Don Boudreaux on Public Choice
Don Boudreaux of George Mason University talks with EconTalk host Russ Roberts about public choice: the application of economics to the political process. Boudreaux argues that political competition is a blunt instrument that works less effectively than economic competition. One reason for this bluntness is the voting process itself--where intensity does not matter, only whether a voter prefers one candidate to the other. A second reason is that political outcomes tend to be one-size-fits-all, w
Brady on the State of the Electorate
David Brady of Stanford University talks with EconTalk host Russ Roberts about the state of the electorate and what current and past political science have to say about the upcoming midterm elections. Drawing on his own survey work and that of others, Brady uses current opinion polls to predict a range of likely outcomes in the House and Senate in November. He then discusses the role of recent health care legislation in the upcoming election as well as Obama's approval ratings. The conversation
Greenberg on Depression, Addiction, and the Brain
Gary Greenberg, psychologist and author of The Noble Lie and Manufacturing Depression, talks with EconTalk host Russ Roberts about the nature of addiction, depression and mental illness. Drawing on ideas in the two books, Greenberg argues that there are strong monetary incentives to define various problems as illnesses that psychiatrists "cure" with drugs. Greenberg argues that this distorts science and has strong impacts, good and bad, on how we view ourselves and the challenges of life. The co
Afghanistan's Religious Landscape: Politicizing the Sacred (with Kristian Berg Harpviken)
Afghanistan?s thirty years of war have seen the gradual and heavy politicization of religion, transforming the lanscape of religious authority, political process, and the Afghan statebuilding project.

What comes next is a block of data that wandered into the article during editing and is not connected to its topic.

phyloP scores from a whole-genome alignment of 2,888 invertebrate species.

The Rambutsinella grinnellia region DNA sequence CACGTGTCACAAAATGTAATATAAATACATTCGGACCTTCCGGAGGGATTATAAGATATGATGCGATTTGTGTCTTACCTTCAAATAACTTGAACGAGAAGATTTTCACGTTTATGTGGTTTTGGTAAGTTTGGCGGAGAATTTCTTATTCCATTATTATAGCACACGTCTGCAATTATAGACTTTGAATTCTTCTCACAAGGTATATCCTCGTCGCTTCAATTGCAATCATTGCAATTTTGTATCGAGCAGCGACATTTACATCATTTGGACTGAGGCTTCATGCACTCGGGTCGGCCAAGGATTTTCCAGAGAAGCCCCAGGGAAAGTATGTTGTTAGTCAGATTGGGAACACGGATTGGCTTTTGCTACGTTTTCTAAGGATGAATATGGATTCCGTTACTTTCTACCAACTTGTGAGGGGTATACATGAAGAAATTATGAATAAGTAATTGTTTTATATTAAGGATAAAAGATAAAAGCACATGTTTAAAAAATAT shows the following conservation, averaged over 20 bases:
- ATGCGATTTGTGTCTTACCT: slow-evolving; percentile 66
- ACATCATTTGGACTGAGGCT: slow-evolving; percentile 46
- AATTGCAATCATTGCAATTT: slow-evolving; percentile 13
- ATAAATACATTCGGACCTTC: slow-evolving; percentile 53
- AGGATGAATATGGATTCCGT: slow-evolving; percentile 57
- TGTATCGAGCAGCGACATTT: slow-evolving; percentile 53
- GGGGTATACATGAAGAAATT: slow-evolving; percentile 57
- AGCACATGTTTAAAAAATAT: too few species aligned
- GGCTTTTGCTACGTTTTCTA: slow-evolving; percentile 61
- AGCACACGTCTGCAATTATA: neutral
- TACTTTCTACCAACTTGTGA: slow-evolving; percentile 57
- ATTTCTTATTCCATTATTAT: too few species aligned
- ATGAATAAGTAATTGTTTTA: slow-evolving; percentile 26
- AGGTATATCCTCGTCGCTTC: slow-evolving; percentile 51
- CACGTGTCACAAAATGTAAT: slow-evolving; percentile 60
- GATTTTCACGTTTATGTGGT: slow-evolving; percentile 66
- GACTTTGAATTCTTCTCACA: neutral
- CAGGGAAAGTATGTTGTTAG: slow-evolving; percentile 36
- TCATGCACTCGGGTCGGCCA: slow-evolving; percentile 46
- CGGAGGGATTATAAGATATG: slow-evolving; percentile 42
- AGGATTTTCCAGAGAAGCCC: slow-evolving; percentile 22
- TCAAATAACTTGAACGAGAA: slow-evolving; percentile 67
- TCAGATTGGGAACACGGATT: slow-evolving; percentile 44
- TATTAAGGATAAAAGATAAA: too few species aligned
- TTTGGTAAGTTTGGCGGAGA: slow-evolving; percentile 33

Israel and the Middle Eastern Mud - Part 2
Point of View Seminars on International Conflict February 12, 2008 Ian S. Lustick, Bess W. Heyman Chair in Political Science at the University of Pennsylvania POV Seminar Series hosted by Nadim Rouhana, ICAR Faculty
The Israeli/Jewish Historical Memory regarding the Causes for the 1948 Palestinian Refugee Problem -
Rafi Nets-Zehngut, speaking at ICAR on Tuesday, November 18, 2008 about the research for his dissertation examining Israeli Jewish perceptions of the 1948 exodus of Palestinians from what is now Israel. Nets-Zehngut finds that changes in the social and political environment in Israel have accompanied a shift from Zionist to critical interpretations of the origins of the refugee problem.
What would Hayek do to sort out this mess? [Audio]
Speaker(s): Dr Eamonn Butler | The Nobel economist F A Hayek was the arch-rival of Keynes in the 1930s and 1940s. Some today say that he has the better explanation of boom-bust cycles and how to end them. His prescription is the exact opposite of Keynes – no big infrastructure spending, no keeping things afloat with quantitative easing and cheap credit, but leaner government, lower taxes, less regulation and more freedom for businesses and individuals alike. In this lecture, Hayek biographer D